City Hall expansion progresses slowly
In the past, Eudora City Administrator Cheryl Beatty heard the bustle of the Parks and Recreation Department outside her office door in the basement of Eudora City Hall.
Now, instead of the rustle of footsteps and equipment, Beatty hears the whine of power sanders and drills.
The city has been moving ahead with an ongoing expansion for the last month.
"This expansion will make things more effective and take care of some of the space shortages we've had," Beatty said.
A general obligation bond was issued to finance the $450,000 project at the beginning of the year after the Eudora City Council gave its permission for the expansion in October.
The project included the purchase of two buildings adjoining the current City Hall at 4 East Seventh St., which formerly housed Blacktop Paving and Construction. The company moved its operation to De Soto.
"We're trying to deal with space issues, at least on a temporary basis," Beatty said.
The expansion could lead to further growth as Eudora gains size. Beatty said for now the city needed to become more accessible to the public.
The public works department, equipment storage and the city administrator will be centralized in one of the new buildings.
"It also ultimately gives each department more security," Beatty said.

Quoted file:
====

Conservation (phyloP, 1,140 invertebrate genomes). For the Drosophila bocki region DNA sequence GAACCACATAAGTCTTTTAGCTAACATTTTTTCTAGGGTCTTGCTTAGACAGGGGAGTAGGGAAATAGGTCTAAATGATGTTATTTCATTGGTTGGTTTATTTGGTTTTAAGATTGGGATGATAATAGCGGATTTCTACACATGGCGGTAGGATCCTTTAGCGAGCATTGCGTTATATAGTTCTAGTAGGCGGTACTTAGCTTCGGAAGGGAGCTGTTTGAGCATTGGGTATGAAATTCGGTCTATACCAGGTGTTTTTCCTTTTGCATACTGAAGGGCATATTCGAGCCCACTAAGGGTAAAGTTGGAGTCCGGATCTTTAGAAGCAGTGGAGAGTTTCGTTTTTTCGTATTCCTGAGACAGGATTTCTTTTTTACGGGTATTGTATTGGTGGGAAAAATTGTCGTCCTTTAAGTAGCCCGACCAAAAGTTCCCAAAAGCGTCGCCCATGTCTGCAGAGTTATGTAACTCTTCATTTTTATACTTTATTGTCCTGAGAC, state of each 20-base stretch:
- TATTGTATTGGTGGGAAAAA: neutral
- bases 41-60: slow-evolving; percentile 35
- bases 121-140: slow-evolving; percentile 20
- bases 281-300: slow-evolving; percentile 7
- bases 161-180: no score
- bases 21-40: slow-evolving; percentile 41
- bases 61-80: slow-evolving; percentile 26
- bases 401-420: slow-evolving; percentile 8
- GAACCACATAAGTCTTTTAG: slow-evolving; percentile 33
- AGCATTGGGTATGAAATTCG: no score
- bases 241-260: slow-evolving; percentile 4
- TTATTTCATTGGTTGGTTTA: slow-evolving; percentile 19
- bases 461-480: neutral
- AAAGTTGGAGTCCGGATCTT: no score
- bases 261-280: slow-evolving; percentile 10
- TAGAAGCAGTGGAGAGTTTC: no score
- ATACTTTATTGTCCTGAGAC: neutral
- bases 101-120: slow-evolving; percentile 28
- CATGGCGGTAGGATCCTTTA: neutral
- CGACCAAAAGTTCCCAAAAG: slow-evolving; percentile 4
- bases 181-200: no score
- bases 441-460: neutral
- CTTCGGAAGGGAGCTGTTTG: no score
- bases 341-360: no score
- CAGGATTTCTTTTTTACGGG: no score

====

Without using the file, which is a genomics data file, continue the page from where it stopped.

Eventually, Beatty will move from the basement of City Hall into the central offices, but for now the building is still being prepared.
"It will be nice to get the public works in one space, one controlled space," Beatty said.
At the council's March 13 meeting, Beatty said the renovations were progressing slowly.
Although the project appears to be moving slowly on some fronts, Eudora Parks and Recreation Director Bobby Arnold has already moved into the new recreation offices at 14 East Seventh St.
"This has been wonderful, but we're just trying to get the word out to where we are now -- that's been the kicker on it," Arnold said.
The new space has come in handy, Arnold said.
"We are already almost overflowing with our equipment and everything. We're pretty much filling our garage already," Arnold said.
The new recreation offices include a meeting room, a lobby and a personal office for Arnold.
Beatty said the new space would allow Arnold to have room for a part-time receptionist to aid in office management.
If a new swimming and recreational complex passes a referendum in August, the parks and recreation offices will move again, Beatty said.
The City Hall basement will become a new courtroom and also serve as a larger meeting area for the council during executive session, Beatty said.
The current construction on the basement will also bring the room up to code for handicap accessibility and provide more room for document storage.
In addition, the city bought space to hold city equipment.
Before buying the outlying buildings, the city leased space for the trucks, mowers or other needed equipment.
Eventually the purchase of the building could be defrayed from the money saved by canceling the lease, Beatty said.